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Tag: Emergency Medicine

Clinical skills – Does anyone use Ophthalmoscopes anymore?

How well do doctors use Ophthalmoscopes in the emergency department

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JC All I want for CRYSTMAS in ITU land…, are some more potatoes, and a drink!

A review of the CRYSTMAS study comparing starch vs. saline for severe sepsis patients.

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More than a Spot Check?: Meningococcal Septicaemia at St.Emlyn’s

More than a Spot Check – What does the NICE Quality Standard for bacterial meningitis and meningococcal septicemia in children and young people mean for the Emergency Dept? Who’s that now? If you work in

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JC: Croup: Riding the Dex Express

Sooooo….this paper turned up at JC last week (thanks to Nicola P) and whilst I’m not sure that it meets all three of our criteria for a top JC paper it is relevant as a

JC: Journals are dead: Long live the Journal Club

“The report of my death was an exaggeration” Mark Twain Just a quicky and a link out to our guide on Emergency Medicine Journal Clubs. Despite the rumours of the imminent demise of all medical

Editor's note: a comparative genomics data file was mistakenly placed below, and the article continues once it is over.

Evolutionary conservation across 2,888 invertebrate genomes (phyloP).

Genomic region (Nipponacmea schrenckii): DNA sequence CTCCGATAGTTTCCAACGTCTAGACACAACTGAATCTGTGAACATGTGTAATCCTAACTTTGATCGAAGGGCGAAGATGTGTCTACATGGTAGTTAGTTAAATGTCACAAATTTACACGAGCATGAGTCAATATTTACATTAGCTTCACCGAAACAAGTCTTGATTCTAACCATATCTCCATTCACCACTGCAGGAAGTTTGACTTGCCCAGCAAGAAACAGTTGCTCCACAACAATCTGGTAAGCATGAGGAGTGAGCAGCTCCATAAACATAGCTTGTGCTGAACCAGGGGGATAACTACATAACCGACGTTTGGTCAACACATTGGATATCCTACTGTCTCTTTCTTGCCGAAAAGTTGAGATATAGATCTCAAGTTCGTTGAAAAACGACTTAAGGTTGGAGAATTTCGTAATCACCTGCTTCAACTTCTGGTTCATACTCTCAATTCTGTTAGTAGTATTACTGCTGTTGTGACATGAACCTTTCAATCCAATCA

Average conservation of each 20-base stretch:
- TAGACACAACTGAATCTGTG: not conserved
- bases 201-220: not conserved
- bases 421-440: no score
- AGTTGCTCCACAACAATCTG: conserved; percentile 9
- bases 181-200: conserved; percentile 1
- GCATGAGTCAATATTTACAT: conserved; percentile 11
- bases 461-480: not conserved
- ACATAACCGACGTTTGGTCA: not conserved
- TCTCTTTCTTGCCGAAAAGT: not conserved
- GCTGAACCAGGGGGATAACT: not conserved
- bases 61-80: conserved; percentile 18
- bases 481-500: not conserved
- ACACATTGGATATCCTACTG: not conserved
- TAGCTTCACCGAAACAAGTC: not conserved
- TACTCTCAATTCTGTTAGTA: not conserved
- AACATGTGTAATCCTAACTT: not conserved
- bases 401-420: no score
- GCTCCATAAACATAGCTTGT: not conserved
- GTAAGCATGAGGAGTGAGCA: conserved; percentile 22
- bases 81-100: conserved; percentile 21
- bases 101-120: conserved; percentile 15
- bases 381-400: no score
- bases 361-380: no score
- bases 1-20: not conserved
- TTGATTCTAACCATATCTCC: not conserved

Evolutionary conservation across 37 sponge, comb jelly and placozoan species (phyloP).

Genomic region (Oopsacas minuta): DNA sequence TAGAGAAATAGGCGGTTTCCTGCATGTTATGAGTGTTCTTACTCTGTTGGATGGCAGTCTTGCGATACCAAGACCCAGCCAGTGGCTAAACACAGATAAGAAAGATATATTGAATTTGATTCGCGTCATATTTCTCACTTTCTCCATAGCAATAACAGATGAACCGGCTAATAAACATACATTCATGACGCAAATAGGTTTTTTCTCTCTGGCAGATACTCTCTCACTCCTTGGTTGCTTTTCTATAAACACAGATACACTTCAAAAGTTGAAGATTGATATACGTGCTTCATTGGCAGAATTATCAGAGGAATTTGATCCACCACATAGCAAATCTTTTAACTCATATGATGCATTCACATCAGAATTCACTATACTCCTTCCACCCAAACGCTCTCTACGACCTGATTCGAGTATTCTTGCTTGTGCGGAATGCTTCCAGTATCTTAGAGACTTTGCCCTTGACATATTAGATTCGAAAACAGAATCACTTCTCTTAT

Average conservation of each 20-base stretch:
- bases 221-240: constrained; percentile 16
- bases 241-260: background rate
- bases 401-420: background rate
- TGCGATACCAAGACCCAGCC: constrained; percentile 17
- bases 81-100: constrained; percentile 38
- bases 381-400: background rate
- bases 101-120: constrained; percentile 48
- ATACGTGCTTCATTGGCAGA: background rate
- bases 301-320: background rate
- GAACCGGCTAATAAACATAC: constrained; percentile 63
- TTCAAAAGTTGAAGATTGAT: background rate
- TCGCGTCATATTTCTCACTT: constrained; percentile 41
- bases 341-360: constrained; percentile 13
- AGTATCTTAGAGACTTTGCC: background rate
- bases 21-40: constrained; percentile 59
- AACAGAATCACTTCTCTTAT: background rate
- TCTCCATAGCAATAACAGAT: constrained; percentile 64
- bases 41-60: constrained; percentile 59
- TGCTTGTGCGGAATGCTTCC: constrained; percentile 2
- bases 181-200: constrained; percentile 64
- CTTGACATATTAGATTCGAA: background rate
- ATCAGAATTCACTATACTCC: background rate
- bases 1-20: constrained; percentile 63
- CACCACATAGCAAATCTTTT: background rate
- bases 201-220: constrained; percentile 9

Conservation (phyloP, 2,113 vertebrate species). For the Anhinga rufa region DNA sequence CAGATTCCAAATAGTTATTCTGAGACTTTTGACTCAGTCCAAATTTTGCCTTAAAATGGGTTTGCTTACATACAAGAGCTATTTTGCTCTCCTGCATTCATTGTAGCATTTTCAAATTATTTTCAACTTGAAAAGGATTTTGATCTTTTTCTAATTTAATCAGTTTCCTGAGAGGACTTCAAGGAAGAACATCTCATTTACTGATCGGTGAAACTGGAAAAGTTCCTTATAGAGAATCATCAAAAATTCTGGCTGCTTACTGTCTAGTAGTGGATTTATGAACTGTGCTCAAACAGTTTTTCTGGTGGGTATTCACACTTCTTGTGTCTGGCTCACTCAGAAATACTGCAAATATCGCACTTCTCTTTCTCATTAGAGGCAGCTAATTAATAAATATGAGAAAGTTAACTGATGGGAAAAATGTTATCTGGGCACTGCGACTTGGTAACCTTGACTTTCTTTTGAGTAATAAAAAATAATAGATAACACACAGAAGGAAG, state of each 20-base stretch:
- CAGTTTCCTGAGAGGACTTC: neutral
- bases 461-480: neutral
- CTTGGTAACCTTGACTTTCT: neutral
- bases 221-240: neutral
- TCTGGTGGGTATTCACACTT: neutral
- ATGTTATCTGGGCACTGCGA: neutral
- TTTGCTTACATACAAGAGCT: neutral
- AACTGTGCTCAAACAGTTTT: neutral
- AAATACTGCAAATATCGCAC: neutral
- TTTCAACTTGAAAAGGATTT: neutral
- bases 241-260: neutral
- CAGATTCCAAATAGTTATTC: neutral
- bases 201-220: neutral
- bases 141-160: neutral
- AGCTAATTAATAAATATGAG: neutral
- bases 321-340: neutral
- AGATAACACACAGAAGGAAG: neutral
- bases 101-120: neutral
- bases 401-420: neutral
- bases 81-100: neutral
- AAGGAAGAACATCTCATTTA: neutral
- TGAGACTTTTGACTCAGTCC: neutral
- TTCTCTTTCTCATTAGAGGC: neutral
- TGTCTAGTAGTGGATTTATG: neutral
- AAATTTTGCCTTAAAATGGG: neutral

Kiddy pills, syrup, compliance and cost: Paediatric medications at St.Emlyn’s

Taste influence compliance in paediatric prescribing. Important to test taste in the ED.

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Through the Looking Glass: Chirocaine vs Bupivicaine. St.Emlyn’s

I’ve seen a few paediatric femoral shaft fractures in the last couple of years, and while they always make my spidey-sense tingle for non-accidental injury, most (even the spiral fractures) have been explained away by

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Glasgow Scores… Not just for coma any more!

Quick post… NICE have recently published new guidance on Upper GI bleeding. It is surprisingly sensible. I was pleased with their position on PPI’s for upper GI bleeding (not before endoscopy…). The other point that I was happy to

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The Olympics and the ED physician

It’s a great week to be British. Bradley Wiggins wins the tour and we are just a few short days away from the greatest show on Earth – the Olympics I mean. (Ed – don’t

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Deciding Who To Investigate For ACS: The Problem Of ‘Coronary Bridge’

It seems to me that many emergency physicians struggle to understand exactly how we’re supposed to be managing patients with suspected cardiac chest pain.  The first, and arguably most important question, is about who we